Increasingly, the Internet Combines Education With Advertising

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As use of the World Wide Web grows by leaps and bounds, the culture of cyberspace is being shaped increasingly by advertising, say veterans of the easy-to-use, highly visual region of the Internet.

Educators must take heed to prepare children for the barrage of ads they will encounter on-line, experts caution.

The early growth of the Internet was fueled by scientists, educators, and hobbyists who delighted in the free sharing of information. They have now been joined by companies offering information on their Web sites to entice people to spend time in the presence of advertisements and, ultimately, to spend money.

"The Internet started with a circle of gifts--you would take something from the Net and you'd give something back," said Jean Armour Polly, the author of the Internet Kids' Yellow Pages, published by Osborne McGraw-Hill.

"Now it's 'How can you get eyeballs to come in and look?'--that's the rub," she added.

Still, companies know Web visitors expect freebies, and some commercial sites "have fabulous content," Ms. Polly said.

Registering Information

For example, the Crayola Web site offered by Binney & Smith Inc. shows how crayons are made, "which is really quite interesting," she said.

And the site for one brand of breakfast cereal features an adventure game that tests children's knowledge of endangered species, she added. At the same time, Web advertising is becoming more potent, as companies gain new methods of tailoring ads to individual users.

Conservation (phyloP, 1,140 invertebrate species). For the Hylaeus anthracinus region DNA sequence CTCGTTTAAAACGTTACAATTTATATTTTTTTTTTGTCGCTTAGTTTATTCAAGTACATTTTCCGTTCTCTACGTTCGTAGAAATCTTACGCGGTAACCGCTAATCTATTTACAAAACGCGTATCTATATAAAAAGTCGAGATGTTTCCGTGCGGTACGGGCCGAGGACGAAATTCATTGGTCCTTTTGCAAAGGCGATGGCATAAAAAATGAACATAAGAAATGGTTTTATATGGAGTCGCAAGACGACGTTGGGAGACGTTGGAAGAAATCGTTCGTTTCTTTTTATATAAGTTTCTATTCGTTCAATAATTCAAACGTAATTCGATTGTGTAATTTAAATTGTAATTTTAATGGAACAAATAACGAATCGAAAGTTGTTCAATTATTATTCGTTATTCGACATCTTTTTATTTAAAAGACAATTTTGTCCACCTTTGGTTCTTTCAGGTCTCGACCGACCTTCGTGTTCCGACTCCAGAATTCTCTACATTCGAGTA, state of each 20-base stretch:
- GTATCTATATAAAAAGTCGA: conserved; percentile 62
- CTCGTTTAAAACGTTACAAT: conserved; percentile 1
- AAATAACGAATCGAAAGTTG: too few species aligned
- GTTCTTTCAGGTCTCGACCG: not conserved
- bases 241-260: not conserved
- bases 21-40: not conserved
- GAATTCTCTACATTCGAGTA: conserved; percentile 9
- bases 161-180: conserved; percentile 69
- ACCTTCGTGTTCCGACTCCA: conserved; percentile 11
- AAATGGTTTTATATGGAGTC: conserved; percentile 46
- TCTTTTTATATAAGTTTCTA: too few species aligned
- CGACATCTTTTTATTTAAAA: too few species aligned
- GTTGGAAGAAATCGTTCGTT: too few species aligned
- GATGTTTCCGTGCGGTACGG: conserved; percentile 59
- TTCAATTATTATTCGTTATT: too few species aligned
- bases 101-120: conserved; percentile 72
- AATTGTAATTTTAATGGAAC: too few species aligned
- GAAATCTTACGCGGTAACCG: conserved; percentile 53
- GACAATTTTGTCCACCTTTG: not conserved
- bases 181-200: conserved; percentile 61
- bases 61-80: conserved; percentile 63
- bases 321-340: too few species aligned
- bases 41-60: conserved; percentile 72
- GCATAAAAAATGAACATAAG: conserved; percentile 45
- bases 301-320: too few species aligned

Many commercial Web sites, including some for children, require users to register to have full access to the site, said Shelley Pasnik, the director of children's policy at the Center for Media Education, a Washington think tank.

By registering, the user supplies a variety of personal information, such as age, gender, hobbies, and electronic-mail address, which may be compiled and sold to e-mail marketers. Or the data may be recorded in a "cookie," a software device stored on the user's computer that then tracks what the user does at the site and can be read by the Web site on subsequent visits.

A cookie can be helpful if it allows the Web site to tailor information to the user's interests, Ms. Polly said. It can also be used to target advertising or to build marketing databases.

Web browsers can be set to warn users when cookies are created; users can also delete them.

Another important change in the Web has to do with the methods people use to find information.

"Search engines"--Web sites such as Yahoo! and Excite! that are used to find other Web sites--sift through millions of Web pages and retrieve lists of those that are relevant to key words supplied by the user. But many search engines now use the same key words to specially select ads that appear on the user's search screen.

And some search engines allow companies to pay a fee so their Web site will be prominently displayed within the lists of relevant sites, said Ms. Pasnik, who is the co-author of a study last year of Web-based marketing to children. She said this practice could lead students astray in conducting on-line research.

Teachers have been very concerned about the issue of pornography on the Internet and the need to protect children from the potential dangers of Internet encounters, Ms. Pasnik said. But few educators have tackled issues such as exposure of children to advertising, the invasion of students' privacy, and the blending of advertising and content on the Web.

Web advertising shouldn't be banned, Ms. Pasnik added. But teachers and their students need to think critically about what they see, to understand how the technologies work, and to be "somewhat leery of the content they encounter."

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